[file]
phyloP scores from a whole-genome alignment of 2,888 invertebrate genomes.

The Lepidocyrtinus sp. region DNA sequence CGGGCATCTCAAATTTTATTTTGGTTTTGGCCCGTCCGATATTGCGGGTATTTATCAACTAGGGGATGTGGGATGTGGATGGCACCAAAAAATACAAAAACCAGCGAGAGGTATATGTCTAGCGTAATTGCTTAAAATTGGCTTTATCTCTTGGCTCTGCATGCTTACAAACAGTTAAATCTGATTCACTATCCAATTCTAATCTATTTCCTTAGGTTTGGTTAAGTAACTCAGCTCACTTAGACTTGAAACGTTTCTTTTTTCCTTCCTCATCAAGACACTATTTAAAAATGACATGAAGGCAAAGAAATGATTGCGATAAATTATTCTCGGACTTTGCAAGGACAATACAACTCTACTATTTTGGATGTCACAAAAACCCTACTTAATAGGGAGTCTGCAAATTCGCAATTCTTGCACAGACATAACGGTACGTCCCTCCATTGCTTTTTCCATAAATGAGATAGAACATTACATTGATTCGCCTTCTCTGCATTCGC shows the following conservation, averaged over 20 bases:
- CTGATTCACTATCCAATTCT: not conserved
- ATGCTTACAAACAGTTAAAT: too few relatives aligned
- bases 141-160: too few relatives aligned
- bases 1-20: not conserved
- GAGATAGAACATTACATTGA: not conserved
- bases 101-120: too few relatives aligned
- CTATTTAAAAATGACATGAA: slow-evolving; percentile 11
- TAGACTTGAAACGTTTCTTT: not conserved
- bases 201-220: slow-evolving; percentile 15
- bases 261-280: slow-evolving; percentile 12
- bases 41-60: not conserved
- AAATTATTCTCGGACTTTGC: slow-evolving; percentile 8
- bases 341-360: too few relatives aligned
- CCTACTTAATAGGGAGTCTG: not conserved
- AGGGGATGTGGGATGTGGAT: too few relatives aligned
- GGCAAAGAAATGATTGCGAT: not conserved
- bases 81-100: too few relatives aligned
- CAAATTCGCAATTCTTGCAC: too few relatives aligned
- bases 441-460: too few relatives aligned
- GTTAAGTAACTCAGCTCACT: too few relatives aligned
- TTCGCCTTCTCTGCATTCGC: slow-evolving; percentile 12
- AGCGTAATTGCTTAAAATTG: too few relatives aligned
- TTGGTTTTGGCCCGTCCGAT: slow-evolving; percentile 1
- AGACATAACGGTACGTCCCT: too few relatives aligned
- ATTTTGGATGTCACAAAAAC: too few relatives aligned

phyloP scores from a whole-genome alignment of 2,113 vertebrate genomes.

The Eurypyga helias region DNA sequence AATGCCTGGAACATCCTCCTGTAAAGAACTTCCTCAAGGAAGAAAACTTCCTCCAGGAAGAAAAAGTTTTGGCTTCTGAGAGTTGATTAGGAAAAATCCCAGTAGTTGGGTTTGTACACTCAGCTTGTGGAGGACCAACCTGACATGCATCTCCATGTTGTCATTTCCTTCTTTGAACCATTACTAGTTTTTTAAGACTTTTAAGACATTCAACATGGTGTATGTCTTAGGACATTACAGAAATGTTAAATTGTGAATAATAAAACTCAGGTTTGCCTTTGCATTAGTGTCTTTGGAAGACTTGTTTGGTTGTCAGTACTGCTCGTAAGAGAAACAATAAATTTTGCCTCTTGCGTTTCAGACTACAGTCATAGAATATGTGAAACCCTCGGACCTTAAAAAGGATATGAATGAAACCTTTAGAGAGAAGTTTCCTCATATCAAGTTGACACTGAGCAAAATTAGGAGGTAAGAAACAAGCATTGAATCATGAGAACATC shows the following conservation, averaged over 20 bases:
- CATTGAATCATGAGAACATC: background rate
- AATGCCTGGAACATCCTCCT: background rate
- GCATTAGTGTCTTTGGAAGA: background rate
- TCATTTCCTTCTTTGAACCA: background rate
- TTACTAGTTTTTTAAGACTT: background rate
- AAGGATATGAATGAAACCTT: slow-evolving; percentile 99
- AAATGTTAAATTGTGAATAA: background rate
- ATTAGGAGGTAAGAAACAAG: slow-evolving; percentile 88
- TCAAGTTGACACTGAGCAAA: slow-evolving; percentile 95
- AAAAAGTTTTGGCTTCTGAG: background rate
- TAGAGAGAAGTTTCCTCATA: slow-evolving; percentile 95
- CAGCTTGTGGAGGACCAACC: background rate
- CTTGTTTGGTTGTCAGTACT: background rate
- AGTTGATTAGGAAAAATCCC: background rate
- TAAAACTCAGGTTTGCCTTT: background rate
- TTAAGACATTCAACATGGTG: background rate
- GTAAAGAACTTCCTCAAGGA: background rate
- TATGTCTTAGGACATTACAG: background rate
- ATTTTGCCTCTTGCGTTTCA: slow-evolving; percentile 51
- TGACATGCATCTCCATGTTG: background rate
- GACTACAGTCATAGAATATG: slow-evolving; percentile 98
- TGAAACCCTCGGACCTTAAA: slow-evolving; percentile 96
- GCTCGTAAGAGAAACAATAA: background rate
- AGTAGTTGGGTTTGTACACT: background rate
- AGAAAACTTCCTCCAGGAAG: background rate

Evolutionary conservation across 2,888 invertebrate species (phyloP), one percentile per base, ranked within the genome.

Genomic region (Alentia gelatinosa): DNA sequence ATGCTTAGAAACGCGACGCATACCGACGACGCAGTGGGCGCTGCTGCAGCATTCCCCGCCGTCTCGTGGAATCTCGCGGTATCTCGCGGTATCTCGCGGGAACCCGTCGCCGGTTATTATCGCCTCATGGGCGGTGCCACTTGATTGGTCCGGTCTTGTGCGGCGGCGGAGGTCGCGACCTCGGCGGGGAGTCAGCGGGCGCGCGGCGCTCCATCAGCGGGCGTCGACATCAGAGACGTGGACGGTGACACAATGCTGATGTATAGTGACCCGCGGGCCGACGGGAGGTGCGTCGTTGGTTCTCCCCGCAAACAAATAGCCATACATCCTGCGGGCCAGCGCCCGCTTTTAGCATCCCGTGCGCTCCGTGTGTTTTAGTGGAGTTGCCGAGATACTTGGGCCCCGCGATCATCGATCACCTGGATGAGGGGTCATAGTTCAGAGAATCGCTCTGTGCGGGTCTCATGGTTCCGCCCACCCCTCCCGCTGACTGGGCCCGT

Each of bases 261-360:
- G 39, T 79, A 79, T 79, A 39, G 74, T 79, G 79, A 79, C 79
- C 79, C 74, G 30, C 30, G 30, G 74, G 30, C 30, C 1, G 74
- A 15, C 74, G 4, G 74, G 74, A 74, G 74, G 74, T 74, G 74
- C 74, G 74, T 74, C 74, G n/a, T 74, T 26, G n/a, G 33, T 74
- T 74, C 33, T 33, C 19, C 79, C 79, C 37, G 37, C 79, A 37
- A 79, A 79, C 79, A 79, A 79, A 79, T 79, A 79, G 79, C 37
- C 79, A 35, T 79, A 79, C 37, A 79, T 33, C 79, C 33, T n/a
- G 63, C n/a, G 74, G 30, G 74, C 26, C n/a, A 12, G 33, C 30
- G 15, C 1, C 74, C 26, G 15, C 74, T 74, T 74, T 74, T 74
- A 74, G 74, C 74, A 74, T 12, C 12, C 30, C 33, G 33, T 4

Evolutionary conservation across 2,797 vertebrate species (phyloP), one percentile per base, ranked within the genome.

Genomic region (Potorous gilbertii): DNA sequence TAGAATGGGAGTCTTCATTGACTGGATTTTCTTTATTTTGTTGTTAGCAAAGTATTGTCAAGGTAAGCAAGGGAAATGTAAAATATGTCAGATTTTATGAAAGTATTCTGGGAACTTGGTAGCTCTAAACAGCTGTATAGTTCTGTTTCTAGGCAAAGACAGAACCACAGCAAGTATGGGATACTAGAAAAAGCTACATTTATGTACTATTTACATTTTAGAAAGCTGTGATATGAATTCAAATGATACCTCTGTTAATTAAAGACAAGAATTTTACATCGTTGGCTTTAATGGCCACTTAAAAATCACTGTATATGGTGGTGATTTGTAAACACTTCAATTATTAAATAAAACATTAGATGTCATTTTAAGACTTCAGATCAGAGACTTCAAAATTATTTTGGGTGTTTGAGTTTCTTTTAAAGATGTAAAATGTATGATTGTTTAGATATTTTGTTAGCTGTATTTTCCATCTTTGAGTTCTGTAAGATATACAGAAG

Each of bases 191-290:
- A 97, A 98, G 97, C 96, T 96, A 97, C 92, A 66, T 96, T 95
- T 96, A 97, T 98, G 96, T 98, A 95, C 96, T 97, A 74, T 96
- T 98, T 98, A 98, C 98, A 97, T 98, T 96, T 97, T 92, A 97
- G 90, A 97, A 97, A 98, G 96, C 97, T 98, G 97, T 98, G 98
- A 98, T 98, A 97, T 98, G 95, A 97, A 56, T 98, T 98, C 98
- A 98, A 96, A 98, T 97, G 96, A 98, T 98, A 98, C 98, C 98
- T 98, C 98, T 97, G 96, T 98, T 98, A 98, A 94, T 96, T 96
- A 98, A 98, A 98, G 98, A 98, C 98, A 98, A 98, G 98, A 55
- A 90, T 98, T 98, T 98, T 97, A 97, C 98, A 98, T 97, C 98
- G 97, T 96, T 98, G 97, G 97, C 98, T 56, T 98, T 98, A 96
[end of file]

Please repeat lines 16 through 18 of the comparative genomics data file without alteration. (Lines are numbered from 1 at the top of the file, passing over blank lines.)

- CCTACTTAATAGGGAGTCTG: not conserved
- AGGGGATGTGGGATGTGGAT: too few relatives aligned
- GGCAAAGAAATGATTGCGAT: not conserved